"The bank gives us rolls of coins and we start our shifts with enough money to give change back to customers," says Rowena, who preferred to keep her last name anonymous. "But by the end of the shift we also don't get the small 10 fils and 5 fils coins from customers, so we are forced to explain we don't have the right change." Georges Mojica, the general manager of Abu Dhabi Co-operative Society, insists his stores are always precise with the change owed to customers. But he admits the smaller coins have a way of getting lost in the shuffle.

"People have a tendency to disregard the smaller change, especially in times of inflation," Mr Mojica says. "I mean, who cares about 1 fils?" He says that if the correct change is not available, like Spinney's, they will round up and give the customer more money rather than less. But in Mr Landreth's experience, he finds the trip to the supermarket rarely results in more dirhams in his pocket. "That hasn't been my experience at any grocery store," he says.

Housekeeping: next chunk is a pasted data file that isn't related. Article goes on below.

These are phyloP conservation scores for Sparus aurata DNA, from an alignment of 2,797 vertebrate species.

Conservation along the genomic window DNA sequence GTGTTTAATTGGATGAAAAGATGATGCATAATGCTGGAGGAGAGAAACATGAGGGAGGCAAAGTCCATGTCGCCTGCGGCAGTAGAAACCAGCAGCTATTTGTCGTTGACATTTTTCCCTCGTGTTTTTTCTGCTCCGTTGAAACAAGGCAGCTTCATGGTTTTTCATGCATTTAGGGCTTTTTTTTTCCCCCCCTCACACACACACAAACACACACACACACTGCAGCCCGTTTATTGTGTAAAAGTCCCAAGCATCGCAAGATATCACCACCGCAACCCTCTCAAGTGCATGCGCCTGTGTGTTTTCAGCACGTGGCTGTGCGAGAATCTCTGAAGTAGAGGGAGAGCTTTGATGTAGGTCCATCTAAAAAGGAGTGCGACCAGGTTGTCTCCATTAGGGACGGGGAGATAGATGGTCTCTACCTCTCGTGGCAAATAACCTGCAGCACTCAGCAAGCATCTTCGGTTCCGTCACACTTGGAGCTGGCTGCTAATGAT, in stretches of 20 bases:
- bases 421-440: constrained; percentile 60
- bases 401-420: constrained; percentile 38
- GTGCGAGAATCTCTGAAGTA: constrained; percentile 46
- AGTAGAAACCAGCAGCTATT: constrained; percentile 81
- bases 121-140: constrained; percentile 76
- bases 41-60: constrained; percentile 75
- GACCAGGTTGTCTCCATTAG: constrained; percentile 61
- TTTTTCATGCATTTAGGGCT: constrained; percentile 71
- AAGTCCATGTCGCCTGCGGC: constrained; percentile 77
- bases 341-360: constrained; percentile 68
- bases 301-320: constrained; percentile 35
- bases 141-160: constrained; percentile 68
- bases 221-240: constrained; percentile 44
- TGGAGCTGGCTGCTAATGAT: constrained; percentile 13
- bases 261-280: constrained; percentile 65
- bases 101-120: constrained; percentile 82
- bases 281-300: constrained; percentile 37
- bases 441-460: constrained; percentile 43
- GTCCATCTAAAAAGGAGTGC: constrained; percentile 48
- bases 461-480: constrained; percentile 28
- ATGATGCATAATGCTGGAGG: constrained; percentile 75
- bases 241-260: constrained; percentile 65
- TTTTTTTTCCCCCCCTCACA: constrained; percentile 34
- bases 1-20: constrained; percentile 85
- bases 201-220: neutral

Carol Talbot, a training and development consultant with Matrix Training Solutions in Dubai, says it is not unusual for her to receive a sweet or piece of candy from cashiers instead of change. "Some supermarkets in Dubai give you a sweet because they don't like to give you the smaller coins," she says. "I've been noticing that more in the last few years." Ms Talbot, who arrived in the UAE nearly 20 years ago from the UK, says all of the UAE coins, apart from the Dh1, are now largely irrelevant. She says that decades ago, when prices were cheaper and bargaining was more common, the one fils, 10 fils and 50 fils coins were used frequently and exchanged between customers and vendors.

"Change mattered more in the past," she says. "Even then, 50 fils made a difference. These coins don't really buy anything anymore." Now, instead of using these coins at the store, she keeps them piled in her car's ashtray. "So if someone cleans my windscreen at the petrol station, I'll give them a handful of coins," she says. With additional reporting from Katie Stevens